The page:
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From Nova Scotia, Canada:

I was diagnosed in November 2004 with a fasting blood sugar of 9.2 mmol/L [166 mg/dl]. Through diet and exercise, I have reduced this substantially and my glucometer is now recording a 14 day average of 5.9 mmol/L [106 mg/dl]. I did not get an A1c at the beginning. In January 2005, my A1c was 6.1, then, in April 2005, it was 6.4, while, in July 2005, it was 6.1. I will be tested again soon. I have substantially reduced my carbohydrate intake to about 50 g a day and had hoped to get my readings in the 5s mmol/L [90 to 110 mg/dl]. I'm reasonably active on our farm and I play golf three times a week, walking the 18-hole course.

How accurate are the tests? I have heard there is variance and that several procedures are used by various laboratories.


It is true that there is some variation with the laboratory tests. This is dependent upon the laboratory performing the test and what methodology is used. There is also the issue that a good common standard has not been available to standardize results across laboratories. The variability can be decreased by using the same laboratory. In addition, each laboratory is supposed to establish their own normal range. You might do some investigating with your laboratory through the laboratory directly or through your physician about these issues. However, you seem to be doing well over time. If you have used the same laboratory, you have clearly made a difference since November 2004. However, after everything has been said, the A1c is still the best way to get an integrated blood sugar level from the previous three months. These levels have also been studied and correlated very closely with the development of outcomes, such as complications.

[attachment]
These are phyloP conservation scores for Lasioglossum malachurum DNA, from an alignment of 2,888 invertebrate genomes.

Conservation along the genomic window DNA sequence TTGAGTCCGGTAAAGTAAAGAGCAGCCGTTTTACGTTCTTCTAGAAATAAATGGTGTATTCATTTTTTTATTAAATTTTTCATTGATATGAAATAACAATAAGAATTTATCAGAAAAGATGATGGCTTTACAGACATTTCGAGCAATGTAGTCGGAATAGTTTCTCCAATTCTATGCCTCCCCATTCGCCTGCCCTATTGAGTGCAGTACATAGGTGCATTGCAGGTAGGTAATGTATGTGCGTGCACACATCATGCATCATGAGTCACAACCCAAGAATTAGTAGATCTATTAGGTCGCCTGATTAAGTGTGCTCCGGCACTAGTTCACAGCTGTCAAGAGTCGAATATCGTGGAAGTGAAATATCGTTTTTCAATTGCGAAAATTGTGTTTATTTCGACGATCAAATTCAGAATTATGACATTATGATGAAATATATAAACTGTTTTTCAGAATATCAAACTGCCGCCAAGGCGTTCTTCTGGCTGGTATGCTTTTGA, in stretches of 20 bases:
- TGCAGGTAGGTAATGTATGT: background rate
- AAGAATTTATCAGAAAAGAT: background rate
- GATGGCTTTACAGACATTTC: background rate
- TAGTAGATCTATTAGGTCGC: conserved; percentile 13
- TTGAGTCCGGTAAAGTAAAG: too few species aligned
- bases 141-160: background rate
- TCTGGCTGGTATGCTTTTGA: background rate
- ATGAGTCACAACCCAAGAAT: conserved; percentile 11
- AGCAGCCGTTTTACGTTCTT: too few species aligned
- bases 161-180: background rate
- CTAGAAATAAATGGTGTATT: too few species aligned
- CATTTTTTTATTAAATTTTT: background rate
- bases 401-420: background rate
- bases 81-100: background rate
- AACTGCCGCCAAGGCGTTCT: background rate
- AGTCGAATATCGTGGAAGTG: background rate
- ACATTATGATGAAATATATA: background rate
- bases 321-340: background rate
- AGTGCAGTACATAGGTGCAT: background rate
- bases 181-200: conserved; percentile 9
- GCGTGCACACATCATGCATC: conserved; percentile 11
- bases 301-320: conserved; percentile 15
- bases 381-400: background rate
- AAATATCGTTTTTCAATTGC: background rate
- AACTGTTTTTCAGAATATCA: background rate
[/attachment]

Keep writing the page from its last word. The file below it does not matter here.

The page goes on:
Original posting 3 Nov 2005
Posted to A1c, Glycohemoglobin, HgbA1c


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